Indian Accent is a place I have been planning to go for sometime. And then I chanced upon tasting the food supervised by Chef Manish Mehrotra at the launch of the book First Food by CSE held at India Habitat Center. That was traditional Indian food from rural India served at the launch of First Food, all the recipes were from the book but the way the food was executed in it's absolute glory, left me spellbound. Indian food is versatile and a little bit of creativity in serving and combining flavors, adding a few garnishes and a bit of finesse in plating makes it a pleasure to experience. That pleasure awaits you at Indian Accent, located a bit in the maze of huge bungalows and clubs around Friends colony (west), look for number 77, The Manor.
Very peaceful green surroundings, and a quite serene charm inside, you are enveloped with the magic of the gorgeous trees, bird chirping and the little knick knacks that are placed strategically. I loved the location being a nature lover, something like finding a treasure far from the urban jungle.
A few journalists and bloggers were invited for a culinary demonstration by Chef Manish Mehrotra, which was preceded by an elaborate lunch planned by the Chef himself. We got to taste small servings of many of his creations that left us speechless.
Interestingly, when I introduced Banaras ka Khana to Chef Manish Mehrotra, I was pleasantly surprised to know he had already read this blog while researching for Banaras food and wanted to recreate the Tamatar ki chaat. I promised him a good tamatar ki chaat some day.
It's always nice to meet people with similar interests over good food, especially when an immensely talented chef has taken care of what all you eat. Manish Mehrotra told us about how the blue cheese naans are a hot favorite and how they make sure the boneless Basa fish fillet get a little fish flavor by added shrimp crackers on top. There were many innovative ideas to be witnessed that afternoon.
I would recommend pepper prawns which came with lightly stir fried kundru with them. I am impressed with this inclusion of such a frugal vegetable. It tasted great and texture was just right. The pao bhaji with cute little paos, the rawa fry fish, the achari spare ribs, the desi tacos are all impressive flavors. Among starters you would see some chaat flavors to die for.
The morel (guchhi, the Kashmir mushrooms) in a cheese sauce served with a parmesan cracker is a strong recommendation if you like mushrooms. The plumpest morels with superbly cheesy flavors. Loved it. The baked king scallops with moilee reduction is to die for. We learned this baked king scallops recipe from Chef along with a tofu kofta with gourd sauce and a dessert of jaggery and coconut creme brulee.
What impressed me more that they had great vegetarian options as well, and they brought excellent options for gluten intolerant people too. Someone on our table was gluten intolerant and Chef Manish had enough options to serve her. Kudos for such versatility.
The palate cleansers were served in innovative containers. Frozen sorbets were served in miniature ironing press and a miniature pressure cooker, a superb conversation piece. A frozen treat in a container that stands for heat. Lovely idea. It was a yummy pomegranate and kala namak sorbet, much loved flavors from our childhood chooran ki goli as Chef Manish says.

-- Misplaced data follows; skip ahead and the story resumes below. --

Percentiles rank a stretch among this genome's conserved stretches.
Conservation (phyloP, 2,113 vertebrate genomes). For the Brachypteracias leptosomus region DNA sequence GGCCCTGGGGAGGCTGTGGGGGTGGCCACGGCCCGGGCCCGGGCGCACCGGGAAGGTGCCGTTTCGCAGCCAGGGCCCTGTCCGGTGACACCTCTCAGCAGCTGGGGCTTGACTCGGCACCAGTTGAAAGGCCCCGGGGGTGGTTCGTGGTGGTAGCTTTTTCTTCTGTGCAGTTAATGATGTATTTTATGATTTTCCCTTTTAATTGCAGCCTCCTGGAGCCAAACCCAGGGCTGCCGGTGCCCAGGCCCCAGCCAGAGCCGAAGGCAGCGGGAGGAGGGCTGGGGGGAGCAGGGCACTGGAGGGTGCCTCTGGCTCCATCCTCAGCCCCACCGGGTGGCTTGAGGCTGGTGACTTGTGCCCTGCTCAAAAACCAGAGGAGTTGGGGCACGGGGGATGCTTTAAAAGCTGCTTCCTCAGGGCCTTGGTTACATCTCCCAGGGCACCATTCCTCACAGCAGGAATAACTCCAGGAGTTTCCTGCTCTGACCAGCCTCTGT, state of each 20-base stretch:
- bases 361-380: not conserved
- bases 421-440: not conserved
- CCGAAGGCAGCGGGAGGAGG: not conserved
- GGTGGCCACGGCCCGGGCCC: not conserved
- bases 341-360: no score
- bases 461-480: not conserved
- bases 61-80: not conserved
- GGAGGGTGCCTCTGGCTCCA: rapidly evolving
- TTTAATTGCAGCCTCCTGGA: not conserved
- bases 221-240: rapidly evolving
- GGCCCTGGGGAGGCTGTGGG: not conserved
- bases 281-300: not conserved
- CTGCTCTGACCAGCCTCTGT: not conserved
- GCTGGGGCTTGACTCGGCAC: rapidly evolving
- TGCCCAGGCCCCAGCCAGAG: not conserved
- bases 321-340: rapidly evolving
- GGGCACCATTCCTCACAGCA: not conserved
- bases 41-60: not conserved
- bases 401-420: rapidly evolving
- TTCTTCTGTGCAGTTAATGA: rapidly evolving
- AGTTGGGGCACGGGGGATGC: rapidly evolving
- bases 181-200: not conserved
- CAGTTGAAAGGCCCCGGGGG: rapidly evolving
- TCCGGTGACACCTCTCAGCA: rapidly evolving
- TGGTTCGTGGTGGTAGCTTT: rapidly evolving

Desserts were even more fun but I can't have much sweet so a tsp each was good enough for me. A besan ka laddoo tart and coconut jaggery brulee was good. I loved the presentation but I am not the right person to judge a dessert as I am not much into sweets. Everyone else loved them all.
The culinary demo was a complete hands down experience of watching a creative person playing with his instruments and ingredients. The kitchen and the classroom has been designed very nicely so one can see the Chef cooking even in a mirror placed strategically.
He cooked silken tofu kofta, squash curry sauce served over wok tossed quinoa first. I like how Chef included lauki in this sauce.
The next thing to be cooked was a beautiful baked king scallops, thalassery pepper butter with moilee reduction. The recipe is here.
The dessert was flambeed with all the drama after making the custard and chilling it in an earthen bowl. It was a coconut and jaggery custard, bruleed to give it a hard caramelised crust. I love this kind of desserts, especially with coconut. Brulee or no brulee, coconut and jaggery make a dessert great for me.
This culinary demo costs 2700 for a day, including a demonstration of 3 dishes, a 3 course meal and a recipe booklet. There is a 2 day culinary demo with 3 dishes each day and there is one more 3 day demonstration priced a bit higher but complete value for money. Try them if you want to learn nuances of making Indian food look great and taste like your grandmothers cooking.
Talking to Chef Mehrotra leaves you touched with the magic, he is a passionate foodie who recalls forgotten flavors from his childhood and brings them to Indian Accent. His travels all across the world have enriched his repertoire. I would want to learn more and share more with the chef any day.